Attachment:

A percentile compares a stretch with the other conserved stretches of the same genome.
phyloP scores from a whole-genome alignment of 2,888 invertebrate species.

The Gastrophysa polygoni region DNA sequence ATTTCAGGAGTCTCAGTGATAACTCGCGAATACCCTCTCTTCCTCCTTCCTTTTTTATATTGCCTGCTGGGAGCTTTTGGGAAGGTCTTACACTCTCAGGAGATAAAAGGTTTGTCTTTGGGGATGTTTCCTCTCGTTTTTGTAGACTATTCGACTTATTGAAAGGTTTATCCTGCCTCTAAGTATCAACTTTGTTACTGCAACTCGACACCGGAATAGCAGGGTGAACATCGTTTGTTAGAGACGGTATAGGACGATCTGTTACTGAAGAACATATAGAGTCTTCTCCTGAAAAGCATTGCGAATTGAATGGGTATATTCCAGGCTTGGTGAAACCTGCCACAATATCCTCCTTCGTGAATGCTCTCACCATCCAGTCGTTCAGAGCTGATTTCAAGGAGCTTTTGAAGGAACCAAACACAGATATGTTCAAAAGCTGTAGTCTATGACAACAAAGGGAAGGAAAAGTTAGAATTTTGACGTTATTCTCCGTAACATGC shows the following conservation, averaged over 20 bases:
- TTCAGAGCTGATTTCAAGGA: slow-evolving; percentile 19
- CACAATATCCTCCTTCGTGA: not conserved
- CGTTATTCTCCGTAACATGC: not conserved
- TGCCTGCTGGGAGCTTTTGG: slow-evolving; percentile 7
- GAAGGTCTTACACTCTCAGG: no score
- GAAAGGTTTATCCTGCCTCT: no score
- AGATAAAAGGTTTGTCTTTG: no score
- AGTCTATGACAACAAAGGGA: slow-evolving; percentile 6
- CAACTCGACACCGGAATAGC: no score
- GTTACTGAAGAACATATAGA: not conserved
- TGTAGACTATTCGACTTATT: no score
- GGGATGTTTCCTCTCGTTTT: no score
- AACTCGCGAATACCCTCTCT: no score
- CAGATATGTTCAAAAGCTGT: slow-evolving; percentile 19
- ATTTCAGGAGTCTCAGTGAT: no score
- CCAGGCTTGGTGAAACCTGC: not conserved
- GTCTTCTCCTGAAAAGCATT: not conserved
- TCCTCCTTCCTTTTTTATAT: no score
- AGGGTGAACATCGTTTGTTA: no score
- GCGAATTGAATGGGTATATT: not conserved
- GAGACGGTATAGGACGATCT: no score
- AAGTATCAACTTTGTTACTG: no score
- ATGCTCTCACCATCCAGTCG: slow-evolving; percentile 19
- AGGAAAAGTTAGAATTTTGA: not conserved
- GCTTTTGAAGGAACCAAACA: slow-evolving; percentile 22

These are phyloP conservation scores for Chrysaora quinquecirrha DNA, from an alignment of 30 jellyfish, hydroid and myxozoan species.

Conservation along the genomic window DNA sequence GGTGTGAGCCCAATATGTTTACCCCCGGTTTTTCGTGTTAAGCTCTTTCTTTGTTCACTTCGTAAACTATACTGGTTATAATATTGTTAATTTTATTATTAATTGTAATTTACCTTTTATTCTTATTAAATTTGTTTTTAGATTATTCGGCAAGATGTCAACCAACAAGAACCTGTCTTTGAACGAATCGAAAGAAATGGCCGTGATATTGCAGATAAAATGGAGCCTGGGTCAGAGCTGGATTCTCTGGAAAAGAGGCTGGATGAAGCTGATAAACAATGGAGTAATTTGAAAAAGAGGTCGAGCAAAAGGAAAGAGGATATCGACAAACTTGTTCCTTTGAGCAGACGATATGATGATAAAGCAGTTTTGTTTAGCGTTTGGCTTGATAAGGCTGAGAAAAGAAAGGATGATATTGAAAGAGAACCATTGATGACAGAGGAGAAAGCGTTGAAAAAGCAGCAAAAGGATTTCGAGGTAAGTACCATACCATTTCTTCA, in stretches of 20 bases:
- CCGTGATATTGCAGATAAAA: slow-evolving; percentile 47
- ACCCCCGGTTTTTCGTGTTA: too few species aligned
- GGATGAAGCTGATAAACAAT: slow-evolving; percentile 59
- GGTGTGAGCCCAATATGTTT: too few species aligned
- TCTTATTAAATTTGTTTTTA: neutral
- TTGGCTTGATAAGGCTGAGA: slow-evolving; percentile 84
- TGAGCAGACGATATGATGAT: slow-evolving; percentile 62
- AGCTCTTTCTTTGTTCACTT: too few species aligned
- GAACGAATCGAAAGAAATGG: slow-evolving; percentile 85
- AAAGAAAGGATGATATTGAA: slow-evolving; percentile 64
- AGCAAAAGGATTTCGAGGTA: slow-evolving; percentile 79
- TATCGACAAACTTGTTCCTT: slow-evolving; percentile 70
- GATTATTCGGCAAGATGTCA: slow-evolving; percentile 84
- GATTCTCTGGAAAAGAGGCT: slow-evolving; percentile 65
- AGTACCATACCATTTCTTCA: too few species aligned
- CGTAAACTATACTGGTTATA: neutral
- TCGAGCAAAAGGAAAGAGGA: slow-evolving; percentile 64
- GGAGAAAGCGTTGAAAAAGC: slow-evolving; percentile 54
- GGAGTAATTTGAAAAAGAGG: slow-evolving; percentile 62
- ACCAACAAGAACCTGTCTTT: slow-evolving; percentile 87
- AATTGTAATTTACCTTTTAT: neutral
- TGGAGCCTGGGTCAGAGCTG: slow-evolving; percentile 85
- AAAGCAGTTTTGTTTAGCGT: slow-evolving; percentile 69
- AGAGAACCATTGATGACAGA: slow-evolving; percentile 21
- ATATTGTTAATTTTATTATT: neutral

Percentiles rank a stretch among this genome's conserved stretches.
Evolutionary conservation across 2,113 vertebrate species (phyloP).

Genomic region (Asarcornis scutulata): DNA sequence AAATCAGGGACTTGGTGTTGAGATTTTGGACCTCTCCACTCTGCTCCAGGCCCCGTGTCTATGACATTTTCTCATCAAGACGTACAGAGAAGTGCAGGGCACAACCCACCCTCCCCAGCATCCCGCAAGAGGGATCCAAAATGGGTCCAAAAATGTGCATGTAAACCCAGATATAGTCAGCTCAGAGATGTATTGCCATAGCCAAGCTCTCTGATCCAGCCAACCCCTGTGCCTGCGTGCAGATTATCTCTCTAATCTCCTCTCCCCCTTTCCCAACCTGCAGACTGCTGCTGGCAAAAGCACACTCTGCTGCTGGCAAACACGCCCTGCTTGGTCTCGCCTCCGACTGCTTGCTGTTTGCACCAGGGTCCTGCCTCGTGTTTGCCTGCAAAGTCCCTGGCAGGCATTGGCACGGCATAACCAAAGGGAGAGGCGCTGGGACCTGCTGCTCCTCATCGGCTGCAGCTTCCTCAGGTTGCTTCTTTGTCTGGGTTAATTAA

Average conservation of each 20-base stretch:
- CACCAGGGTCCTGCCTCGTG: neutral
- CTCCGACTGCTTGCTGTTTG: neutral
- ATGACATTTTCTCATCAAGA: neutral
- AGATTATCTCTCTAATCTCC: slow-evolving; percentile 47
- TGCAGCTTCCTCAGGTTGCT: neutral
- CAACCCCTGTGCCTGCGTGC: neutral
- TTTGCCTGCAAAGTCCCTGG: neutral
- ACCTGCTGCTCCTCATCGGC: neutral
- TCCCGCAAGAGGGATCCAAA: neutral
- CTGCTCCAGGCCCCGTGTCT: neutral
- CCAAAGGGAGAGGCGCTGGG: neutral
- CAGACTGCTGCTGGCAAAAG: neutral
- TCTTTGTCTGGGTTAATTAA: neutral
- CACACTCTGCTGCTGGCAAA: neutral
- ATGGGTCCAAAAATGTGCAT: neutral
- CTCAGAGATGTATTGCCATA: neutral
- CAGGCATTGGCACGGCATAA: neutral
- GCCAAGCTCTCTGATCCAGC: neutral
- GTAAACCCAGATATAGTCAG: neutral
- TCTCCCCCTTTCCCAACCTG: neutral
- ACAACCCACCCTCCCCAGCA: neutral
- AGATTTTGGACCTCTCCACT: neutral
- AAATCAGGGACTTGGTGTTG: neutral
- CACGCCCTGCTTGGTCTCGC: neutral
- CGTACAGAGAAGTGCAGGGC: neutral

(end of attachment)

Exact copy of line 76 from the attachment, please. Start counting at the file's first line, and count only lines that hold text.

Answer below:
- CAGGCATTGGCACGGCATAA: neutral